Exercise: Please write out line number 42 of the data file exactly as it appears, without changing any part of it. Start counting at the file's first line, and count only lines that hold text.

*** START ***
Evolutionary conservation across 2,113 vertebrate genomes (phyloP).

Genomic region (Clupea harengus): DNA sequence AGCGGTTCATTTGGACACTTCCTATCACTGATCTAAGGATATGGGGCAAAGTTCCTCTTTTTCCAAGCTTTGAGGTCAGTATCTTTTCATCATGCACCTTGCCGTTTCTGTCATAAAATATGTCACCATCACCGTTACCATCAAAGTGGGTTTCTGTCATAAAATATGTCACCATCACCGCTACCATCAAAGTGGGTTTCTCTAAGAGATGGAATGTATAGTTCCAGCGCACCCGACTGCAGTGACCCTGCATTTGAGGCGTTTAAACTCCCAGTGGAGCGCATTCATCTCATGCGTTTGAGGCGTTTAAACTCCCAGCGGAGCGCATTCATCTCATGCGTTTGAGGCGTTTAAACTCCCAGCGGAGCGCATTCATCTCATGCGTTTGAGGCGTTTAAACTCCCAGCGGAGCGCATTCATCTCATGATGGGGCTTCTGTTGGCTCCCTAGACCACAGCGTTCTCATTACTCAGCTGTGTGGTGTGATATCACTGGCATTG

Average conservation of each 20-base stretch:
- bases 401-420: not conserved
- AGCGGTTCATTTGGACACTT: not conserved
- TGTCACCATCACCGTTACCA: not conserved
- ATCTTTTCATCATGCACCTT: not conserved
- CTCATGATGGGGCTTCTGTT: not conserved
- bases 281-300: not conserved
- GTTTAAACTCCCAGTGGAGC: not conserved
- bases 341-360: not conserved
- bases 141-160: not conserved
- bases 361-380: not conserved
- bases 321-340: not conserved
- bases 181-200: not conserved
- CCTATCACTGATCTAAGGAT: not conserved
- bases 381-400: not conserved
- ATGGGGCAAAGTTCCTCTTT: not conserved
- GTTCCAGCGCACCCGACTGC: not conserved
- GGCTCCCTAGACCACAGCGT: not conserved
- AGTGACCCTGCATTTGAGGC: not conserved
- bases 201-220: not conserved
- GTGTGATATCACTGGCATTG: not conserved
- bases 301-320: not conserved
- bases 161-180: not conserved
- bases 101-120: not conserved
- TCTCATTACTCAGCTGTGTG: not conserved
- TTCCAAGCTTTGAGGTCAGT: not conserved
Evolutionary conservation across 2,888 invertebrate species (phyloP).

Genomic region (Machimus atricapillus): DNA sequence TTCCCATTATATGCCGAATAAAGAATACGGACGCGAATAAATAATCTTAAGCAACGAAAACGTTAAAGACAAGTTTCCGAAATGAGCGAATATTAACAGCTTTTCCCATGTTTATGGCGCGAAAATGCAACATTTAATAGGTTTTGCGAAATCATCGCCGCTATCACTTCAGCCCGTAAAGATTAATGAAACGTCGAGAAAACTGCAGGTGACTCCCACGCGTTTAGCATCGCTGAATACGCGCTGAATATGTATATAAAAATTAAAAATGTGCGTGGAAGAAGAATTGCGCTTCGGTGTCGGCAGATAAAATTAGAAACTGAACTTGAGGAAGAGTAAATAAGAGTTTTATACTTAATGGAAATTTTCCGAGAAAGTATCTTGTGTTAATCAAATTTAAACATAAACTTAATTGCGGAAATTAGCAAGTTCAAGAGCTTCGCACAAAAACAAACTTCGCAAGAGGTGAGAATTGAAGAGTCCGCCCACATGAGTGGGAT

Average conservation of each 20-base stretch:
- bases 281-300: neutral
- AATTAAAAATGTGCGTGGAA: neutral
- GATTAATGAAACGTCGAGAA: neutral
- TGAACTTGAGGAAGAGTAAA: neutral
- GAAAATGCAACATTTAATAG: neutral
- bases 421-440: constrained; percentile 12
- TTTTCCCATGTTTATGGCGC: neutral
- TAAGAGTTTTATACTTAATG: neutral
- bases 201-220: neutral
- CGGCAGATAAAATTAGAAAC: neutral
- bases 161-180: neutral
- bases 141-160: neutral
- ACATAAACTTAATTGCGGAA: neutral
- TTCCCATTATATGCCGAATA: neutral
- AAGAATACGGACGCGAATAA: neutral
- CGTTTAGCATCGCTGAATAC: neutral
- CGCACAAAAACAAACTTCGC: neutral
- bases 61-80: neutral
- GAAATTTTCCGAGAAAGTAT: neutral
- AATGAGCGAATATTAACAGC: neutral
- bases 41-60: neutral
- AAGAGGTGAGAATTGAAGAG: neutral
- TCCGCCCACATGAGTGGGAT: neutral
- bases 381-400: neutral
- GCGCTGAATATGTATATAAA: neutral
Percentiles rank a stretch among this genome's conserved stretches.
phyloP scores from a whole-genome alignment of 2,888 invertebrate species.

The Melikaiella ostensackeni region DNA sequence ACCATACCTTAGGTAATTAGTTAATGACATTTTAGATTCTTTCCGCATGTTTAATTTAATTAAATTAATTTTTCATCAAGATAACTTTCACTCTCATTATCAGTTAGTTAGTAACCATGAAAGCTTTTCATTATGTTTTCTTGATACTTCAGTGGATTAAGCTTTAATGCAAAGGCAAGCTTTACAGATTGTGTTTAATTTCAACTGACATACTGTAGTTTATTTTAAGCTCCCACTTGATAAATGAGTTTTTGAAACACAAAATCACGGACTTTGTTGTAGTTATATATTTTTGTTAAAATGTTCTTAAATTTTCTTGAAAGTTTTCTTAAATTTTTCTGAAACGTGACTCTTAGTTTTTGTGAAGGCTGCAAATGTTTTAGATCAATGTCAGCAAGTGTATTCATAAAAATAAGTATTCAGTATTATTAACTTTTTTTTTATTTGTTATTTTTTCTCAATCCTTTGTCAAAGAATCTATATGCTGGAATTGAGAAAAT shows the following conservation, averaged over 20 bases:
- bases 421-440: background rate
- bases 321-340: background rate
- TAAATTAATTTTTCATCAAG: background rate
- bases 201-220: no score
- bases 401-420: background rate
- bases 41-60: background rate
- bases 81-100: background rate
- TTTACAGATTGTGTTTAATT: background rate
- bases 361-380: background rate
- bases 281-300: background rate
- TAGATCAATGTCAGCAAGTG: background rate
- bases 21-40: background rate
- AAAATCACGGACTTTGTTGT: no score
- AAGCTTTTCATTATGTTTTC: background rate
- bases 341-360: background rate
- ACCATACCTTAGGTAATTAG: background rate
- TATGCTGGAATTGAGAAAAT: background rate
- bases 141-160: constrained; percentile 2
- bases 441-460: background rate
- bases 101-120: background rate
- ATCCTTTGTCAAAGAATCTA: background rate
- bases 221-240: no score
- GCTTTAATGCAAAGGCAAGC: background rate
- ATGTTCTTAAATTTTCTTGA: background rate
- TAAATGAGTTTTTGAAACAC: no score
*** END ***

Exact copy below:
- bases 161-180: neutral